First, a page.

The unmerited love, grace and forgiveness of a father towards His child. To me this is the greatest lesson of the Parable of the Lost Son and this is what separates us from all other religions. The Buddhist’s have their 8-fold path, the Hindu’s their doctrine of Karma. The Jews have their covenant relationship built on laws, the Muslim’s have their code of law. Each have their ways to earn approval. Only in Christianity do we have a God who loves us unconditionally with understanding and forgiveness.

The unconditional love of a heavenly Father who keeps His eyes upon the horizon waiting for His children to return to Him. The unconditional love of a heavenly Father who, by grace, welcomes us back with open arms even though we had rejected Him. The unconditional love of a heavenly Father who celebrates with all the saints because one who was dead in their sins has come in repentance to find life, the one who was lost in the world has been found.

Even when we are at our worst, our repentance brings us back into good standing with the Father. After all, it isn’t God’s refusal that blocks forgiveness, “While he was still a long way off, his Father saw him and was filled with compassion for him.” No, we are the ones who reject and turn our heads toward destruction time and time again and each time our heavenly Father waits with His eyes pointed toward the horizon, looking for us to return to Him.

Jesus is giving us a glimpse of what it is like to be God. When even one of His lost children come to Him, there is cause to celebrate as if His most valuable possession had been found.

I cannot imagine the joy that I would feel receiving a phone call telling me that my son or daughter, who had been missing for several months, had been found alive and well.

You’ve all probably heard a hundred sermons on forgiveness and each time you hear them you are reminded just how hard it is to forgive sometimes. None of us forgive easily, nor find ourselves easily forgiven. Forgiveness is always harder than the sermons make it out to be. In Psalm after Psalm we hear the repeated anguish of a soul in torment over sin and each time a new request is risen to heaven in repentance. No, forgiveness is not a natural thing and the forgiveness we can offer can never match the complete forgiveness the father offers us each time we come to Him in repentance.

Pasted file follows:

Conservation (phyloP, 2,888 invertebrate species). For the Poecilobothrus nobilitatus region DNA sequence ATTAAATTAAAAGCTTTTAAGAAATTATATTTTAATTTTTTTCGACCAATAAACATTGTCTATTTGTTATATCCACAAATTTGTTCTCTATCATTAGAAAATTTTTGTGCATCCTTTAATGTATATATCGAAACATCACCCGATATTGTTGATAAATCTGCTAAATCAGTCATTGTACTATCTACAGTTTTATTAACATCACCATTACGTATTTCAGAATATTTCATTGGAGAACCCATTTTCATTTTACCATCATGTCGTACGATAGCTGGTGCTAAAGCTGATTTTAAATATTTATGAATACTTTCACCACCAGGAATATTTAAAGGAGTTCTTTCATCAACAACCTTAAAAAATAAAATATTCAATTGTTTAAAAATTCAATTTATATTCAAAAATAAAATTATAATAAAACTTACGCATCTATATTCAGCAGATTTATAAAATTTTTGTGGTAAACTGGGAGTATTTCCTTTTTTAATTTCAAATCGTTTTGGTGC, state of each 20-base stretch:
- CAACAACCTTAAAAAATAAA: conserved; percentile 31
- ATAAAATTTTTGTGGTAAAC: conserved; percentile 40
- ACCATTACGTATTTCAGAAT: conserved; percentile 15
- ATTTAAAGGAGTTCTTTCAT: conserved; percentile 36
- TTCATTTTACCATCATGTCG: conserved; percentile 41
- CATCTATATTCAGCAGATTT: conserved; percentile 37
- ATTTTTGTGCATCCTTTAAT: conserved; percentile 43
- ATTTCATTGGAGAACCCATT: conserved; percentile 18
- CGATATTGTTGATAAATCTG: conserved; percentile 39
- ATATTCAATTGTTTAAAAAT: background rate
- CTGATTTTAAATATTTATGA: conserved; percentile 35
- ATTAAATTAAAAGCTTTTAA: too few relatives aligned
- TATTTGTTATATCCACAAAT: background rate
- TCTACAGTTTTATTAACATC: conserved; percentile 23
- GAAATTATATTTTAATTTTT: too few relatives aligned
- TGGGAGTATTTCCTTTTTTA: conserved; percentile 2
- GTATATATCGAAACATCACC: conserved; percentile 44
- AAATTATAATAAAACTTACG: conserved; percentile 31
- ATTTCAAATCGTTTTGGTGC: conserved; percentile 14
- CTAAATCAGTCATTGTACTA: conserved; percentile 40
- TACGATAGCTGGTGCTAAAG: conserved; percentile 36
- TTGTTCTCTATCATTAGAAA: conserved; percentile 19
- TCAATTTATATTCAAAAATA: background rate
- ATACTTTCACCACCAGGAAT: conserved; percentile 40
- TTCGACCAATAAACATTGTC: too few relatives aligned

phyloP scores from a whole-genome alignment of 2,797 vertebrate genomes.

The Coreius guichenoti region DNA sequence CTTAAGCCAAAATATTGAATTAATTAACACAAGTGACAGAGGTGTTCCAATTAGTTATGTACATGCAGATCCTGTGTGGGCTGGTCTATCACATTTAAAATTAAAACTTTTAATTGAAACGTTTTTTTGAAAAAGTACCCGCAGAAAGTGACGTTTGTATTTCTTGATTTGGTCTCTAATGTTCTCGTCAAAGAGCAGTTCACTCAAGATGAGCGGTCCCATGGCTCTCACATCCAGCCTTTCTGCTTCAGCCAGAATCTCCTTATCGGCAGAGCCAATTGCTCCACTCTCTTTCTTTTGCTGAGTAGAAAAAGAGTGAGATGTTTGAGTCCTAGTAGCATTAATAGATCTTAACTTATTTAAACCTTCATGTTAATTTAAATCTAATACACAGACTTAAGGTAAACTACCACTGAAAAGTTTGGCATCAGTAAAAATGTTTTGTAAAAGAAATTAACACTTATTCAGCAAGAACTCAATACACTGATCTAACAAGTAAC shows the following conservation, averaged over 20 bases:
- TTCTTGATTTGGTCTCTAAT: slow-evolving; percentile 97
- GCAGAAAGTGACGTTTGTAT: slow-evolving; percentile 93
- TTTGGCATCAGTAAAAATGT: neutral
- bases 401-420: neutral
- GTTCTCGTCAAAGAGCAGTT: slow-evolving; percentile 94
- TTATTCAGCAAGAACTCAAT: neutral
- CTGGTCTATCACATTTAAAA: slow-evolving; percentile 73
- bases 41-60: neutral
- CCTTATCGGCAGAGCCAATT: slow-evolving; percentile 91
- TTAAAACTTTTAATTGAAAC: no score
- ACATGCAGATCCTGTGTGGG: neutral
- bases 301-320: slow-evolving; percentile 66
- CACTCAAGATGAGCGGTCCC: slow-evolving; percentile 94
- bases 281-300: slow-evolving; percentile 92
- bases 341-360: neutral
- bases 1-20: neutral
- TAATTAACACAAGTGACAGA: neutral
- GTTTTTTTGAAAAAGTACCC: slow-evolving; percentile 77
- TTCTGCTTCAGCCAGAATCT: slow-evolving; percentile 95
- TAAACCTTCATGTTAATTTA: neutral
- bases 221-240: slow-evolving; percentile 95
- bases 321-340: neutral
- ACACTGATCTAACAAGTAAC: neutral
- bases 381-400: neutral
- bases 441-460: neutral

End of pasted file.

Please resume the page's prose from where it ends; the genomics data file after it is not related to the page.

This unnatural act, however, should be at the center of every prayer you make, “Lord, forgive us our trespasses.” And every prayer should also include, “but only as I forgive others.” Forgiveness is not natural, but it is required. The fact that Jesus plainly links our forgiveness by the Father with our forgiveness of our fellow man speaks volumes to what God expects of His children. Just as the Father forgives his lost son, so should we forgive others.

Now, most would argue that a person should only be forgiven if they deserve it, but we have only to look at the word forgive to see that it contains the word…..give.

Wrestling with the command by God to love his enemies while being persecuted in Nazi Germany, Dietrich Bonhoeffer finally concluded that it was this very special quality, which others see as peculiar and extraordinary or unusual that separates Christians from other groups. The power to forgive those who persecute us, the power to go to our enemy in prayer and plead for him to God defines who we are in Christ and How the Holy Spirit works forgiveness in our hearts for those who might not deserve it in the eyes of the world. As Christians we are called to defy the laws of retribution and fairness. In Romans 12:14 it calls us to, “Bless those who persecute you; bless and do not curse them.”

The Gospel of grace begins and ends with forgiveness and people write songs like Amazing grace for one reason, because grace is the only force in the universe powerful enough to break the chains that enslave generation after generation. Grace alone conquers and it is only by grace that we are saved.

Forgiveness is an act of faith. By forgiving another, even if we don’t feel they deserve it, we are trusting that God can hand out justice better than we can. We are, in faith, to leave it in the hands of God to balance out justice and mercy.

So, what does all this mean to us here at Redeemer? It’s a reminder of how God expects His people here to extend a hand of pardon to those who need our forgiveness and mercy. It’s a call to remove from our lives all those things that separate us. It a plea to reach out to those who once called Redeemer home with the grace that God models so perfectly.

We are called to be unique in a world that proclaims fairness and retribution instead of forgiveness and mercy. We are called to make our pardon and grace obvious to a world that doesn’t understand it. We are urged to teach the world by our actions and reach the world by our charity.

Throughout His life, Christ modeled forgiveness and mercy so that we might learn how to extend those gifts to others. Christ came here with a purpose, to extend the hand of pardon even though it would cost Him His life.